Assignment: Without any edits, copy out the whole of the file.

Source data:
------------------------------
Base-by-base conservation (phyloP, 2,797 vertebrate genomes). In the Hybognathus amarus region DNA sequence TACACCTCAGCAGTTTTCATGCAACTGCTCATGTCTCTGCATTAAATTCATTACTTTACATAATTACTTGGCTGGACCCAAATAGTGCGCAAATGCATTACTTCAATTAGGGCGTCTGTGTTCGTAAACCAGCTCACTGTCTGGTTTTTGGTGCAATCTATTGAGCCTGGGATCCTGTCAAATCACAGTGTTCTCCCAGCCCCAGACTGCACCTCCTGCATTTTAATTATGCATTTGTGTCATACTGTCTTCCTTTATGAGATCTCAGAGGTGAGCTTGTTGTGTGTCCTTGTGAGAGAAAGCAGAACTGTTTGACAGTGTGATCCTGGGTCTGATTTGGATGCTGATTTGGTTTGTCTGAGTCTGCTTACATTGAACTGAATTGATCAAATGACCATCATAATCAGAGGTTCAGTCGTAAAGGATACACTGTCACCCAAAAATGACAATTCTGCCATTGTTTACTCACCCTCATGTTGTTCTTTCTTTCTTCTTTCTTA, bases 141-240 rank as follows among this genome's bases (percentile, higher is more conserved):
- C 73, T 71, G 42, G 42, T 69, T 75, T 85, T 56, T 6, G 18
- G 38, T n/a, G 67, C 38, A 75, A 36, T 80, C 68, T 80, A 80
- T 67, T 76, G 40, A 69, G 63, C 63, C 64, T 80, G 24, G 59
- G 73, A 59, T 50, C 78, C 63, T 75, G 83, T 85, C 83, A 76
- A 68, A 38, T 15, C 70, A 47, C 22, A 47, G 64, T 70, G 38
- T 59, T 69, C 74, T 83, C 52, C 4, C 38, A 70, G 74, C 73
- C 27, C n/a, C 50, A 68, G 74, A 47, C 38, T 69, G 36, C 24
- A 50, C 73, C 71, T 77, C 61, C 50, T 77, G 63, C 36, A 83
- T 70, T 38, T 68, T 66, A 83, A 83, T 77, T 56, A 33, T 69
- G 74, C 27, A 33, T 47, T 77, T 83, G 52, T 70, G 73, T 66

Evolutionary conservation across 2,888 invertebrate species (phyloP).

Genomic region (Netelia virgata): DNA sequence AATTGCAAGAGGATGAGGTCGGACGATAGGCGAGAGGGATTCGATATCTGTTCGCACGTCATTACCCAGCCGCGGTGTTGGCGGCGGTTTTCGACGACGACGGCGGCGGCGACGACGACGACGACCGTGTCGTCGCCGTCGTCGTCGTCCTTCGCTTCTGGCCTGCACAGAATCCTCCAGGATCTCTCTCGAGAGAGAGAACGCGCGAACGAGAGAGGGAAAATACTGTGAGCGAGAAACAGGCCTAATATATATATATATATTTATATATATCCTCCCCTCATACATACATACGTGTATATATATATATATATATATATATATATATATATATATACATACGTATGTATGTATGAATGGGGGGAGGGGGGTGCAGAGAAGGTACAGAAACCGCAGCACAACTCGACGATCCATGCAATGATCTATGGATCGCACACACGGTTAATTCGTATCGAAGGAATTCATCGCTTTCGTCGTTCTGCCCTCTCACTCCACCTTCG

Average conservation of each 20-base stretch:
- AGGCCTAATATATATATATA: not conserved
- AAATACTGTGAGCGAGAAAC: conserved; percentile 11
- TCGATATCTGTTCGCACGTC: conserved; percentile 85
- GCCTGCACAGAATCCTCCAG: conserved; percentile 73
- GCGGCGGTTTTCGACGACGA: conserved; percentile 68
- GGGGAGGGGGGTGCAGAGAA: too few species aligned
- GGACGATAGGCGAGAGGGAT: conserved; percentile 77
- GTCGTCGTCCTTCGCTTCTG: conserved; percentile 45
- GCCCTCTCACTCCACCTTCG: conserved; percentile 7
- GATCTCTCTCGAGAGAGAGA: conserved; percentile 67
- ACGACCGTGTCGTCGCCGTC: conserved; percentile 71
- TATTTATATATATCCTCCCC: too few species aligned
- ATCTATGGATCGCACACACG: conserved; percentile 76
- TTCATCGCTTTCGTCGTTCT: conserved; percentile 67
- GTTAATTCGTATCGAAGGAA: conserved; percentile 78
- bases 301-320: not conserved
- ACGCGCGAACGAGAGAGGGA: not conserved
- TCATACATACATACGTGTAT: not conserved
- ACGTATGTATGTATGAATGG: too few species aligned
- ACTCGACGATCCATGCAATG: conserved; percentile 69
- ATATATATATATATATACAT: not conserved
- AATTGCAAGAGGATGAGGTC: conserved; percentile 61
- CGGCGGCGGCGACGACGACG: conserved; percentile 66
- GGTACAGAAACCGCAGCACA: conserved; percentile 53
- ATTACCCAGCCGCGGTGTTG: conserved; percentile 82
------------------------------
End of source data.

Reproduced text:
Base-by-base conservation (phyloP, 2,797 vertebrate genomes). In the Hybognathus amarus region DNA sequence TACACCTCAGCAGTTTTCATGCAACTGCTCATGTCTCTGCATTAAATTCATTACTTTACATAATTACTTGGCTGGACCCAAATAGTGCGCAAATGCATTACTTCAATTAGGGCGTCTGTGTTCGTAAACCAGCTCACTGTCTGGTTTTTGGTGCAATCTATTGAGCCTGGGATCCTGTCAAATCACAGTGTTCTCCCAGCCCCAGACTGCACCTCCTGCATTTTAATTATGCATTTGTGTCATACTGTCTTCCTTTATGAGATCTCAGAGGTGAGCTTGTTGTGTGTCCTTGTGAGAGAAAGCAGAACTGTTTGACAGTGTGATCCTGGGTCTGATTTGGATGCTGATTTGGTTTGTCTGAGTCTGCTTACATTGAACTGAATTGATCAAATGACCATCATAATCAGAGGTTCAGTCGTAAAGGATACACTGTCACCCAAAAATGACAATTCTGCCATTGTTTACTCACCCTCATGTTGTTCTTTCTTTCTTCTTTCTTA, bases 141-240 rank as follows among this genome's bases (percentile, higher is more conserved):
- C 73, T 71, G 42, G 42, T 69, T 75, T 85, T 56, T 6, G 18
- G 38, T n/a, G 67, C 38, A 75, A 36, T 80, C 68, T 80, A 80
- T 67, T 76, G 40, A 69, G 63, C 63, C 64, T 80, G 24, G 59
- G 73, A 59, T 50, C 78, C 63, T 75, G 83, T 85, C 83, A 76
- A 68, A 38, T 15, C 70, A 47, C 22, A 47, G 64, T 70, G 38
- T 59, T 69, C 74, T 83, C 52, C 4, C 38, A 70, G 74, C 73
- C 27, C n/a, C 50, A 68, G 74, A 47, C 38, T 69, G 36, C 24
- A 50, C 73, C 71, T 77, C 61, C 50, T 77, G 63, C 36, A 83
- T 70, T 38, T 68, T 66, A 83, A 83, T 77, T 56, A 33, T 69
- G 74, C 27, A 33, T 47, T 77, T 83, G 52, T 70, G 73, T 66

Evolutionary conservation across 2,888 invertebrate species (phyloP).

Genomic region (Netelia virgata): DNA sequence AATTGCAAGAGGATGAGGTCGGACGATAGGCGAGAGGGATTCGATATCTGTTCGCACGTCATTACCCAGCCGCGGTGTTGGCGGCGGTTTTCGACGACGACGGCGGCGGCGACGACGACGACGACCGTGTCGTCGCCGTCGTCGTCGTCCTTCGCTTCTGGCCTGCACAGAATCCTCCAGGATCTCTCTCGAGAGAGAGAACGCGCGAACGAGAGAGGGAAAATACTGTGAGCGAGAAACAGGCCTAATATATATATATATATTTATATATATCCTCCCCTCATACATACATACGTGTATATATATATATATATATATATATATATATATATATATACATACGTATGTATGTATGAATGGGGGGAGGGGGGTGCAGAGAAGGTACAGAAACCGCAGCACAACTCGACGATCCATGCAATGATCTATGGATCGCACACACGGTTAATTCGTATCGAAGGAATTCATCGCTTTCGTCGTTCTGCCCTCTCACTCCACCTTCG

Average conservation of each 20-base stretch:
- AGGCCTAATATATATATATA: not conserved
- AAATACTGTGAGCGAGAAAC: conserved; percentile 11
- TCGATATCTGTTCGCACGTC: conserved; percentile 85
- GCCTGCACAGAATCCTCCAG: conserved; percentile 73
- GCGGCGGTTTTCGACGACGA: conserved; percentile 68
- GGGGAGGGGGGTGCAGAGAA: too few species aligned
- GGACGATAGGCGAGAGGGAT: conserved; percentile 77
- GTCGTCGTCCTTCGCTTCTG: conserved; percentile 45
- GCCCTCTCACTCCACCTTCG: conserved; percentile 7
- GATCTCTCTCGAGAGAGAGA: conserved; percentile 67
- ACGACCGTGTCGTCGCCGTC: conserved; percentile 71
- TATTTATATATATCCTCCCC: too few species aligned
- ATCTATGGATCGCACACACG: conserved; percentile 76
- TTCATCGCTTTCGTCGTTCT: conserved; percentile 67
- GTTAATTCGTATCGAAGGAA: conserved; percentile 78
- bases 301-320: not conserved
- ACGCGCGAACGAGAGAGGGA: not conserved
- TCATACATACATACGTGTAT: not conserved
- ACGTATGTATGTATGAATGG: too few species aligned
- ACTCGACGATCCATGCAATG: conserved; percentile 69
- ATATATATATATATATACAT: not conserved
- AATTGCAAGAGGATGAGGTC: conserved; percentile 61
- CGGCGGCGGCGACGACGACG: conserved; percentile 66
- GGTACAGAAACCGCAGCACA: conserved; percentile 53
- ATTACCCAGCCGCGGTGTTG: conserved; percentile 82